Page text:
QRpedia is changing the way we create QR codes – and we need you to help us test them!
At the moment, QRpedia codes have a small problem with accented characters and non-Latin alphabets. When you scan in a code with accents, you may see a screen like this:
We want to change that, so you see something like this:
So, here’s the new style QR code which should cope with non-English characters.
Can you please scan it with your phone and answer four simple questions:
- Can you see the foreign characters in the URL once scanned?
- Are you able to visit the link?
- What phone are you using?
- Which QR scanner are you using
Thanks for all the tests. Looks like we won’t be going with these new style QR codes. While they work well in Android – they seem problematic on some iPhones and Nokias. Oh well, back to the drawing board!
Want to see QRpedia in action? Terence Eden demonstrates how easy it is to use QRpedia’s unique multi-lingual codes.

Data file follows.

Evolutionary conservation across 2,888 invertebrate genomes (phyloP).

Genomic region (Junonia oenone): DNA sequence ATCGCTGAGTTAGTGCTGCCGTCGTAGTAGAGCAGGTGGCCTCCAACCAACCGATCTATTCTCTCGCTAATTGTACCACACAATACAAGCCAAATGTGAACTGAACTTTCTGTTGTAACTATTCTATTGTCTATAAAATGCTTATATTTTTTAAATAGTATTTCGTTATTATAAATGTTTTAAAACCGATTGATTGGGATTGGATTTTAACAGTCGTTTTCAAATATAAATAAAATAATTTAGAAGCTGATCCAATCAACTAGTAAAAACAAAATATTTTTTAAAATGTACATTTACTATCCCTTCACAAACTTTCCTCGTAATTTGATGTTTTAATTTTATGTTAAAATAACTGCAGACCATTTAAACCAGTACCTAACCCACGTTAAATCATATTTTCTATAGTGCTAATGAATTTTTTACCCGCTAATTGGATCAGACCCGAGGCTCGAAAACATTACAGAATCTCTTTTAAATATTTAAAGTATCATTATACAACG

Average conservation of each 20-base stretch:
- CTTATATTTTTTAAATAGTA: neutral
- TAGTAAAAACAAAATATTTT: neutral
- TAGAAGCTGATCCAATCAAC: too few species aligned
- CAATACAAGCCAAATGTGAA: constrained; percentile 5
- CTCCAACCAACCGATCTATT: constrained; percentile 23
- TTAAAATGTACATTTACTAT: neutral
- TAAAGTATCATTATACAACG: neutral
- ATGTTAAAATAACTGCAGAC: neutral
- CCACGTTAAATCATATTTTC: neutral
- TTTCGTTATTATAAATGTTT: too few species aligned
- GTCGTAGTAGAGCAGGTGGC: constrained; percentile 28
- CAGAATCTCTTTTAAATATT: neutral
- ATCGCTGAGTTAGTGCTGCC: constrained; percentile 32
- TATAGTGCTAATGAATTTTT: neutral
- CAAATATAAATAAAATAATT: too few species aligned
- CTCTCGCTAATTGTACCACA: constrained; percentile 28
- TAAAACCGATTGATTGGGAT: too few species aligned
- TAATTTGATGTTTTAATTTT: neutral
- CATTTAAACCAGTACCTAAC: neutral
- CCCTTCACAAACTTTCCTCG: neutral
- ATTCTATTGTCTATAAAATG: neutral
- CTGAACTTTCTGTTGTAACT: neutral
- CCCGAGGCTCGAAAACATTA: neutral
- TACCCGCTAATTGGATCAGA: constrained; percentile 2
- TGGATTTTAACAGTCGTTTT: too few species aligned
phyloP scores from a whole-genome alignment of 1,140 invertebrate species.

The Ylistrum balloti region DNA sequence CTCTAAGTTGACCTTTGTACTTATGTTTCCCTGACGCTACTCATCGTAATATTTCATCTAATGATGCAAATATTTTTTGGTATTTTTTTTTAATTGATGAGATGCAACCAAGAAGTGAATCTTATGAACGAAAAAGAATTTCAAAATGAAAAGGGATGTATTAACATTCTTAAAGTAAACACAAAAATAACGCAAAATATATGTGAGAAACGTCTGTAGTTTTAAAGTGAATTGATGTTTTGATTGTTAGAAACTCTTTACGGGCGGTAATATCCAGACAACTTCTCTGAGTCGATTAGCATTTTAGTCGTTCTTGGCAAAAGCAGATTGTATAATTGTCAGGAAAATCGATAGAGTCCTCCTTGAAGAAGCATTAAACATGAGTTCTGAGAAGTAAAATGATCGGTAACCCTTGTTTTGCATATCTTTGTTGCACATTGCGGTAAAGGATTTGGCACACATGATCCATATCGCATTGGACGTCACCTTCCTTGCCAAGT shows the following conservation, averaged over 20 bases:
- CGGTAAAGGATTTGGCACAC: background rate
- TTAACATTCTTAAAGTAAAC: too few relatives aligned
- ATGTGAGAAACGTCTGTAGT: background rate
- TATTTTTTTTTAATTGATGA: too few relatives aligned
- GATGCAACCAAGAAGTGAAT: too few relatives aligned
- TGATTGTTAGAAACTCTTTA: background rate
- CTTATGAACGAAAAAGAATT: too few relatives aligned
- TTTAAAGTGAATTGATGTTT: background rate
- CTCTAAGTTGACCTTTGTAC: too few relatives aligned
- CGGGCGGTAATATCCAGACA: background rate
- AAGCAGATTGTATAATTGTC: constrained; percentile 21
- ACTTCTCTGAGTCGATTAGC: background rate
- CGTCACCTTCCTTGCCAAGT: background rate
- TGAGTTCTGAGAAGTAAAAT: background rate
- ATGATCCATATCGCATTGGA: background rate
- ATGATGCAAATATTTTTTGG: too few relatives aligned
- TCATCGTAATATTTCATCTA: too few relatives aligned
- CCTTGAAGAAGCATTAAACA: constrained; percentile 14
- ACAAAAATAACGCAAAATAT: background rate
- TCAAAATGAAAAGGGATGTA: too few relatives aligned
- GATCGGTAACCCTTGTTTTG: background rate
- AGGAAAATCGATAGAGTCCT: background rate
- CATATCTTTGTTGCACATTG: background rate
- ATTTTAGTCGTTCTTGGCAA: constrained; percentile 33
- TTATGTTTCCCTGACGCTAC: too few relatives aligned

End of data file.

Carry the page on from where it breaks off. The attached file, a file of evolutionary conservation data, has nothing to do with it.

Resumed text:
Thanks to Gary & the team at Smart UK for filming the demo.
QRpedia is proud to be one of the Smart UK Project finalists. The QRpedia team will be at Mobile World Congress in a few weeks as part of the competition. Here’s a quick video of Terence talking about what we’ll be doing out there.
Thanks once again to Smart UK for naming us one of the most innovative mobile companies in the UK.
After presenting QRpedia to the Smart UK Project a few weeks ago, we are incredibly proud to announce that QRpedia is officially one of the most innovative mobile companies in the UK!
Roger and Terence had a great time presenting to the judges and the media, and it looks like all our hard work paid off.
Thanks so much to all the judges, journalists, and those who showed their support on Twitter. We’re off to Mobile World Congress and will be sure to let you know how we get on.